Country singer Blake Shelton once said,
The wussiest thing a guy can do is drive a clean truck. Dents, scratches and mud – that’s manly.
If that’s true, then Nederland is full of manly men, and manly women for that sake. I love snow and everything that has to do with snow, but the problem with getting two feet of snow during spring time, is when the sun comes out and starts to melt all that snow, you are left with mud. And when you live on a dirt road, and drive dirt roads to get to the dirt road that you live on, all that mud ends up all over your car and everywhere else.
You know those commercials for jeeps and four wheel drive SUVs they want to portray as the car of fun-loving adventurous people everywhere? You know the commercial, where the earthy, yet attractive 30ish man and woman are driving their said jeep/SUV through rivers and up mountains, gleefully smiling, and the vehicle is getting splattered with mud all over the place so you can barely see what color it is? Well, that is the state of my Subaru pretty much every day right now.
The bottom half of my red Forester is caked with what seems like a permanent brown stripe. There is a faint, slightly clear half moon shape etched into an other-wise hazy brown rear window. Every time I stop at a gas station, I spend a good 10-15 minutes trying to rid the brown caked on my windows and headlights, only to have it get mukked up again within a few minutes of driving it through the slushy, mukky roads of Nederland. I don’t think my car will ever look red again.
As if driving a disgustingly muddy car weren’t bad enough, the mud that cakes the doors seems to glom onto me whenever I get in or out of the car. I went down to Boulder tonight to meet with friends, and realized as I was walking that the back of my jeans were covered with giant globs of mud. My husband commented that I looked like I had dog poo on me — just the look I was going for to show my earthiness. Yesterday, I wore black boots and realized as I was walking into a very nice restaurant, that my black boots were now mud covered.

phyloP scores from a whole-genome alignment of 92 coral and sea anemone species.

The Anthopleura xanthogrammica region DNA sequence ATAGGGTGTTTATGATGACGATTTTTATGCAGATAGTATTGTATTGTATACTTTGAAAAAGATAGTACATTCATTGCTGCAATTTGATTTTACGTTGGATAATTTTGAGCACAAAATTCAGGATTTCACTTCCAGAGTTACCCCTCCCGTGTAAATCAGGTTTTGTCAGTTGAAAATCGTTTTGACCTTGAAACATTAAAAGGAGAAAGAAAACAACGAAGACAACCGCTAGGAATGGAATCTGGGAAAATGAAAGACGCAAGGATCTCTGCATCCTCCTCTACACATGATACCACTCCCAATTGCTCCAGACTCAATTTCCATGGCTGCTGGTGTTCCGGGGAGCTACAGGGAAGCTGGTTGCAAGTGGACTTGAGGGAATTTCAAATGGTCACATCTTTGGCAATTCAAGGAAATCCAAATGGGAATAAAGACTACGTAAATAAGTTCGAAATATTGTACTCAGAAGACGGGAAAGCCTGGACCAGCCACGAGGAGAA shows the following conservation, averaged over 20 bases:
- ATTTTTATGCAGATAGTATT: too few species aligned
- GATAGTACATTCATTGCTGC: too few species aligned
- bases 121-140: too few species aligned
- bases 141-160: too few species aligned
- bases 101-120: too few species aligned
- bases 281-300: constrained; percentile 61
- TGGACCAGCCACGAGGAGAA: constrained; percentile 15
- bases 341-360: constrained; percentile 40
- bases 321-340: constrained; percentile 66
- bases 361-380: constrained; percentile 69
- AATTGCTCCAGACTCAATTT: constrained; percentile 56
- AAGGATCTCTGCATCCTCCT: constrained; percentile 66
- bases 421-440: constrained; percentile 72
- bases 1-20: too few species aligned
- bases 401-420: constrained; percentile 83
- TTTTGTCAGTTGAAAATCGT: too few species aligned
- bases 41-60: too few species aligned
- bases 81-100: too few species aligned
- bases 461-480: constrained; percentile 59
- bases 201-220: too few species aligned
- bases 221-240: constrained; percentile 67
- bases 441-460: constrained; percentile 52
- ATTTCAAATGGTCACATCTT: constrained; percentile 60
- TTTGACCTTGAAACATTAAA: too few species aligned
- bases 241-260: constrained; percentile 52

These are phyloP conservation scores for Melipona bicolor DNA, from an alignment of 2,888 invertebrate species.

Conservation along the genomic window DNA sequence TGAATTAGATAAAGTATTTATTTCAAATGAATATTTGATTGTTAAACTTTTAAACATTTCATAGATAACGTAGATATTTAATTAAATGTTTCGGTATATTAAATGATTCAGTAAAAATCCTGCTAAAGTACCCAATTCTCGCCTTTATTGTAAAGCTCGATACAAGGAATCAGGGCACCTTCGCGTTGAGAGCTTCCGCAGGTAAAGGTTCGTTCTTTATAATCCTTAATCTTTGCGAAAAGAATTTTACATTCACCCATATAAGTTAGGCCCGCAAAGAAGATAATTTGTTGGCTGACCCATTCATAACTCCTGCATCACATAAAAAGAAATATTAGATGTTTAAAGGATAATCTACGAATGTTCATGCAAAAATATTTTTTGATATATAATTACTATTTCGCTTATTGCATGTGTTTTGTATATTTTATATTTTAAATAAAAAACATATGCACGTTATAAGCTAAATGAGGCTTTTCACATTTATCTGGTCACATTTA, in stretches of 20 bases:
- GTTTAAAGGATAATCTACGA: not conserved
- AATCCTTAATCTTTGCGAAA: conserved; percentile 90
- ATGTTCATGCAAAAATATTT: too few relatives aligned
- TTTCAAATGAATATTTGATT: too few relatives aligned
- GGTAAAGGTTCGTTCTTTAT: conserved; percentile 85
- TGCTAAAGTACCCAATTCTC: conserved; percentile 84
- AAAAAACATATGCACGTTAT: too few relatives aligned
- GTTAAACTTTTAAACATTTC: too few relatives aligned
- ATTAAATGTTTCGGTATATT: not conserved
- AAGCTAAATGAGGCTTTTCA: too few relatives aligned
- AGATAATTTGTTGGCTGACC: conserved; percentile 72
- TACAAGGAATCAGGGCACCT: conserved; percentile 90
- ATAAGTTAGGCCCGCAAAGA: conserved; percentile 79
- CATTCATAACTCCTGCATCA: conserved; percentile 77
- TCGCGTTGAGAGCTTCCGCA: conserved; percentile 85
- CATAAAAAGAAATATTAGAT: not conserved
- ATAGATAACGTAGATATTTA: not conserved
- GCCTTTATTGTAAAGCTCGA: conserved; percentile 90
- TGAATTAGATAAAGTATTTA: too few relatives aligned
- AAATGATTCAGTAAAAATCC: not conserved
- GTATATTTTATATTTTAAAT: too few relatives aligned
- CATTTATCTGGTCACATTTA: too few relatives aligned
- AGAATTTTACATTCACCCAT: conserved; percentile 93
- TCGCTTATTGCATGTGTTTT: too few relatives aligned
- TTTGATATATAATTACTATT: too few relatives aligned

I can not seem to rid myself of the mud, and then the mud eventually makes it into our house as well. Between me tracking it in with my boots, and our dogs coming in after being outside sloshing around in the mud, our wood floors become increasingly duller and dirtier with each passing day. I valiantly try to wipe off the dog paws, to clean up the wood floors, but I am clearly losing the battle.
I know one day in the months to come, that the snow will melt, the skies will warm, and the mud will finally dissipate. With summer, the mud will eventually disappear to bring something else. Just in time for the warm days of keeping our windows open, instead of mud we will have dust.
Welcome to life in the Rocky Mountains of Colorado….